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The Sissy Duckling

3.94  ·  Rating details ·  574 ratings  ·  117 reviews
The Barnes & Noble Review

Let's just say that Elmer's not your run-of-the-mill duck. He likes to decorate cookies, enjoys building sand castles instead of forts, and would rather put on puppet shows than play sports. Being different is fine for sweet Elmer—he's as happy as a duck in water doing everything he loves.

So what's the problem? Papa Duck and the other guys just do
Paperback, 40 pages
Published June 1st 2005 by Simon Schuster Books for Young Readers (first published May 1st 2002)
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Average rating 3.94  · 
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This is a retelling of the Ugly Duckling as you can guess. Our protag doesn’t fit in with the rest of his social group. His dad rejects him and his classmates bully him. He is smart and solid in himself and he stands his ground. He doesn’t let others make him unproud of who he is.

He starts his own warm home that he is able to live in during the winter and no duck thought that was possible. As the other ducks are ready to fly south for the winter, his papa is wounded by hunters. The ending is pre
Jessica Brown
Jul 01, 2017 rated it did not like it
I don't know, man. I think it's just shitty. All around shitty.

This one was messed up. Poor Elmer doesn't conform to traditional gender roles, and gets called a sissy for it. He must escape bullies, only to find himself at home with a mother who tries to tell him he's special and defend him to his jerk of a dad who joins in on calling him a sissy and says that he's not his son...So Elmer runs away. His mom and family fly south for the winter, but his father is shot by a hunter. Elmer carries hi
Aug 19, 2019 rated it liked it  ·  review of another edition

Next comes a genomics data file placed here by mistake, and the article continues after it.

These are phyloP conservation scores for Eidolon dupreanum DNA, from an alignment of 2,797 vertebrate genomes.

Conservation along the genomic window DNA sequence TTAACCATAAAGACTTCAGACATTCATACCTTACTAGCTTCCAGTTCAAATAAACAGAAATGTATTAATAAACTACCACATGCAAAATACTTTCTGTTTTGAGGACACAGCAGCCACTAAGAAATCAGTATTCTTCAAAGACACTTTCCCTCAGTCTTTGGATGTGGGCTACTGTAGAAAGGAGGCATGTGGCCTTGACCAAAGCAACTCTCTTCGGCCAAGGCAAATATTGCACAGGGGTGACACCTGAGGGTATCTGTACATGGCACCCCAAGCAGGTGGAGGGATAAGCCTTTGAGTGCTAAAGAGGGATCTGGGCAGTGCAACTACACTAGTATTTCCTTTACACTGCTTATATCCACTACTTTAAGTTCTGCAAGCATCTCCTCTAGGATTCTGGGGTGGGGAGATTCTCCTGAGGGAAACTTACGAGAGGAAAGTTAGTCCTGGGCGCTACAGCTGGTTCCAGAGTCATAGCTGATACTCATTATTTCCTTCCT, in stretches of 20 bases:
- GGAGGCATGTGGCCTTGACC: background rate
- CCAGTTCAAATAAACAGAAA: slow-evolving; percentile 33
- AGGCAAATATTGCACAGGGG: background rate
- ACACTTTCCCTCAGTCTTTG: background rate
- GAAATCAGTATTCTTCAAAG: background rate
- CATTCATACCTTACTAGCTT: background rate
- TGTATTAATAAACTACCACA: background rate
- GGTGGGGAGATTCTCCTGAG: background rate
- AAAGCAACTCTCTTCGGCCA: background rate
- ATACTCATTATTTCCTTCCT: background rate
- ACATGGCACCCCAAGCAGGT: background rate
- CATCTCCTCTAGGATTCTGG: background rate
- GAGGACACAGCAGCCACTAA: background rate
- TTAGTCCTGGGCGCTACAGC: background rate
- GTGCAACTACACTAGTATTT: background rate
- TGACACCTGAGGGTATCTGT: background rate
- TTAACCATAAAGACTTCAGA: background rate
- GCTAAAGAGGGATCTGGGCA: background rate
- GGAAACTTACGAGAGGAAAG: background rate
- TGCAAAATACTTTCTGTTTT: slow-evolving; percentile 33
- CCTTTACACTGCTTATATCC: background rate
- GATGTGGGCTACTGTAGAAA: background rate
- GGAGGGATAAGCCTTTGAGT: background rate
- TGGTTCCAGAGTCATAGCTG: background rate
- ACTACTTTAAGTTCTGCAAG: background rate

Recommends it for: Readers Looking for Children's Stories About Gender Expression
I was reminded of this story, written by actor, playwright and gay rights activist Harvey Fierstein, and published back in 2002, after picking up a copy of Margaret Friskey's 1940 picture-book, Seven Diving Ducks , and discovering that the stern paternal figure of that vintage anatine tale had castigated his seventh offspring as a 'sissy,' due to his inability to dive. My, how times have changed! From a mark of shame (one which involves a threat of familial excommunication), in Friskey's tale ...more
Halley Todd
This story is an excellent tale about accepting one's self and others for what they are, which is perhaps an especially relevant topic to discuss with children due to the recent increase in bullying. Elmer is not like the other boy ducks. He likes to bake, paint, cook, and be creative. He does not like sports, and one day skips away from a baseball game. The other ducks call him a sissy, which infuriates his father who says some hateful things that cause Elmer to run away. However, when his fath ...more
Tim Snell
Sep 25, 2009 rated it liked it
Genre: Traditional
Copyright: 2002

Elmer the duck isn't exactly like the other boy ducks in the pond. In fact, he's nothing like the other boy ducks! Elmer enjoys doing the things he does and refuses to change, even when the others call him a sissy. Then something unexpected happens, and Elmer must make a decision that will affect him for the rest of his life.

"The Sissy Duckling" is a story that is full of great morals! It touches on being unique and not falling into specific "gender roles". It al
Aug 17, 2012 rated it really liked it  ·  review of another edition
Recommends it for: parents reading with their children
This is an interesting story about being different and being accepted for those differences. The tale is an fit for young boys who are ostracized for not being manly or macho enough, but our girls empathized with Elmer, too. I think most children at one time or another feel different from everyone else and it helps to show that we can embrace our differences and be proud of our talents, even if it sets us apart from the crowd.

The narrative is entertaining and the illustrations are colorful and